Today’s column is about religion in America. Here’s a sample:
Yet such American smugness seems to miss the largest point of difference between the Old World and the New. In the very years that majorities of Europeans were walking away from organized religion, they were resolutely turning away from government-sanctioned killing, whether through war or through the death penalty; they were leaving behind narrow notions of nationalism, mitigating state sovereignty, and, above all, replacing ancient hatreds with partnerships. All of this stands in stark contrast to the United States, where the most overtly religious people in the country support the death penalty, the government's hair-trigger readiness for war, and the gospel of national sovereignty that has made the United States an impediment to the United Nations.
Where to begin? It is rich to have one of the smuggest men in journalism criticize American smugness. And by America, he means those Red State Americans who still cling to the “narrow notions of nationalism”—that atavistic belief that America should remain a sovereign nation. James Carroll on the other hand is a global citizen, in exile among an unenlightened people. He pledges allegiance to the United Nations; the Internationale is his anthem.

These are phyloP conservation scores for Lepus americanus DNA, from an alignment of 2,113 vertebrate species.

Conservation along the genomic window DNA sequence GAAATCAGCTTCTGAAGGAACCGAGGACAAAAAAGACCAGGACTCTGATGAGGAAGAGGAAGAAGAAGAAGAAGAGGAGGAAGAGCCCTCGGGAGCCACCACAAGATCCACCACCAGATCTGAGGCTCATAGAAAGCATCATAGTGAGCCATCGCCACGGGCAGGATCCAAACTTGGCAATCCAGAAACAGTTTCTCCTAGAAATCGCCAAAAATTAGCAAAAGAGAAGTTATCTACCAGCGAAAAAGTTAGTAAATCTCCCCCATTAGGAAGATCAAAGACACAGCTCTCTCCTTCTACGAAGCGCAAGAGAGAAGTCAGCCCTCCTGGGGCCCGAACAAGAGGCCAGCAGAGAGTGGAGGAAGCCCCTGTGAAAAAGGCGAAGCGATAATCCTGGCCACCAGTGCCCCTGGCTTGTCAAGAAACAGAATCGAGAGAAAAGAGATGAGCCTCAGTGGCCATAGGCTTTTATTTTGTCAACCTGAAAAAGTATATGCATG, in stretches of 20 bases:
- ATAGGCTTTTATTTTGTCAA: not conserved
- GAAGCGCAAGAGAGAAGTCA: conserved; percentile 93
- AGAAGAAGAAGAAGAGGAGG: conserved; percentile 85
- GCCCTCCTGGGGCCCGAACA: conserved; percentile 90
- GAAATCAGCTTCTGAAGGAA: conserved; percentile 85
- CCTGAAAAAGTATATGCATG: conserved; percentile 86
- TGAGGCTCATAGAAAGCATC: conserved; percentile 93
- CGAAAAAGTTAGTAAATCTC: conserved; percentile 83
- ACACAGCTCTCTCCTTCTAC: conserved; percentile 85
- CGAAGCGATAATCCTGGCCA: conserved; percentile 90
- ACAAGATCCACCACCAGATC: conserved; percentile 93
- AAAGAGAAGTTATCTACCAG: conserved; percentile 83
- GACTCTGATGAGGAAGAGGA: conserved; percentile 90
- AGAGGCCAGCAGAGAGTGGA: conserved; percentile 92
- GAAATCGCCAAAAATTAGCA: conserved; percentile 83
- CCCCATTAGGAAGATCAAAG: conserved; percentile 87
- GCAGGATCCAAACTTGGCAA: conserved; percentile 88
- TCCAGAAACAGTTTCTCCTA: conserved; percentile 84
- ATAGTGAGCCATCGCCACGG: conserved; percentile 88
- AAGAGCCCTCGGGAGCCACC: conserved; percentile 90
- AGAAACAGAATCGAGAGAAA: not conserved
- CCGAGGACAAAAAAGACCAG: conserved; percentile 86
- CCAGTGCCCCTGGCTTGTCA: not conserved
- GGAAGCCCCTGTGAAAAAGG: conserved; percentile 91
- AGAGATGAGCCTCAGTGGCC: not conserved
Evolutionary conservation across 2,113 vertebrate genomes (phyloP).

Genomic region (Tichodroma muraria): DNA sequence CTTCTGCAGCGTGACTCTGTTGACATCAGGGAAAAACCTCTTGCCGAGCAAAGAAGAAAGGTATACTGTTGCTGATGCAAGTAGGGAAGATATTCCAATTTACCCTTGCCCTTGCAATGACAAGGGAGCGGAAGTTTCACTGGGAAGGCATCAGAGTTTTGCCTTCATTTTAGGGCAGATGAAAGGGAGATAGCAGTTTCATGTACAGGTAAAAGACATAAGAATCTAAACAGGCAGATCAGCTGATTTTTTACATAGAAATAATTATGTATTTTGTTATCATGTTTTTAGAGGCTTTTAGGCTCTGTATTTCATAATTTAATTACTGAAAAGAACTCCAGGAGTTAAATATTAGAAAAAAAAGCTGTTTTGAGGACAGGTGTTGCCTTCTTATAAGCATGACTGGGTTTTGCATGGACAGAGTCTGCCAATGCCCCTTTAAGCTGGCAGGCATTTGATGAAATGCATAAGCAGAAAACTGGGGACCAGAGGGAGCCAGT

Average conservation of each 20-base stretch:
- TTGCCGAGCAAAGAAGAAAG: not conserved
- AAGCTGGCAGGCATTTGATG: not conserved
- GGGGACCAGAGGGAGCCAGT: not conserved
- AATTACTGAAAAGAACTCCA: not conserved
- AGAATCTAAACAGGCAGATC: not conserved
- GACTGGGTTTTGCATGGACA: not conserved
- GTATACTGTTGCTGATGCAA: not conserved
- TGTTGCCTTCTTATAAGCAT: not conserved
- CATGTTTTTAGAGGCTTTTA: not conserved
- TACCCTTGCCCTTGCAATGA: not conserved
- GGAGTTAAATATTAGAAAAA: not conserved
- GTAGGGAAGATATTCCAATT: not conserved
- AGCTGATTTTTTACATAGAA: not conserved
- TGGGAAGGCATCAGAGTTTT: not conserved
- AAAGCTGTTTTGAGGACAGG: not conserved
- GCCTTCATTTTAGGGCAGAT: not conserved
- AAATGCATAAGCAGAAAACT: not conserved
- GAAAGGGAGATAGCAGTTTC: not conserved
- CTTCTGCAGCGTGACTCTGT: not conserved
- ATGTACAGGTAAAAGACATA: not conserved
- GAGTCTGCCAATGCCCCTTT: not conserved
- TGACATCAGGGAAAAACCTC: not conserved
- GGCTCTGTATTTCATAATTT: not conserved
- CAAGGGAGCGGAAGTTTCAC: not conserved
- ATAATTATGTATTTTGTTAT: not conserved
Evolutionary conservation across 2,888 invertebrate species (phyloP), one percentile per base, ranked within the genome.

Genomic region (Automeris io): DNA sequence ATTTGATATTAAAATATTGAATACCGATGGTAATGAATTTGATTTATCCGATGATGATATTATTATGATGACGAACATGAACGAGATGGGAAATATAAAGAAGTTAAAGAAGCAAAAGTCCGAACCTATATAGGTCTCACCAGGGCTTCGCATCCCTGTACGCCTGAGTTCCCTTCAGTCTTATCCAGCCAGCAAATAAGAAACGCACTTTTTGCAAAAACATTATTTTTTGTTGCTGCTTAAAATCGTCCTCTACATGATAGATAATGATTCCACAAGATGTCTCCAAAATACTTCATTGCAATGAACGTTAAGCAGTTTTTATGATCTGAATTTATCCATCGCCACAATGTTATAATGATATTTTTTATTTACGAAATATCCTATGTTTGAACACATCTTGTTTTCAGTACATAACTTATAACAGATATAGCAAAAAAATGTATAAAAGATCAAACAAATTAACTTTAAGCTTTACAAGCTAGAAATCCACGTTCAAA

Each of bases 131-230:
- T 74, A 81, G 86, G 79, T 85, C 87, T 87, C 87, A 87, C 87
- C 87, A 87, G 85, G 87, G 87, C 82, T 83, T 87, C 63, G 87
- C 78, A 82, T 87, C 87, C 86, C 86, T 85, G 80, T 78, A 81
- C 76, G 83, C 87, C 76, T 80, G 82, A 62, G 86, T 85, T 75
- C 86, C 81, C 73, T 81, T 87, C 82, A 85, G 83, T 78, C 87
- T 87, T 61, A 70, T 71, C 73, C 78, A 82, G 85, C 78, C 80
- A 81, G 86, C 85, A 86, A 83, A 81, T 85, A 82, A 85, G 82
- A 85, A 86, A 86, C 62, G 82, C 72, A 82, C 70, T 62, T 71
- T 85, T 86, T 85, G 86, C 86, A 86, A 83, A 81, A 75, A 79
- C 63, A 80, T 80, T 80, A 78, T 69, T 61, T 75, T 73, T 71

It is strange that the anti-globalism people who smash McDonald’s windows and burn SUVs at G-8 conferences are the same ones who want to create a global bureaucracy—more power to U.N. kleptocrats and new Kyoto-style regulation of American businesses doing business in America. When they say that they celebrate diversity because our children need to navigate an increasingly globalized world, it sounds like they are dreaming of training businessmen to make money in Tom Friedman’s flat world of international supply chains, but they despise Wal-Mart and any capitalist enterprise. The kind of globalization they’re dreaming of is one-world government. They’re dreaming that one day our kids will become Ministers in the new World Climate Regulatory Board headquarters in Khartoum. If big government on local, state and national levels is a measure of compassion, why not dream really big and add another layer: big international government?
A few choice phrases in the selection above:
--“They were resolutely turning away from government-sanctioned killing.”
What he’s describing is the fact that Europe no longer pays for its own defense. Since they have someone else (the U.S. military) to do their “government-sanctioned killing” for them, they can put on airs of moral superiority. Smug is too kind a word.
-- “hair-trigger readiness for war”
Calling a two year long process a “rush to war” in Iraq apparently isn’t histrionic enough.
And finally: “the United States [is] an impediment to the United Nations.” Yes, thankfully.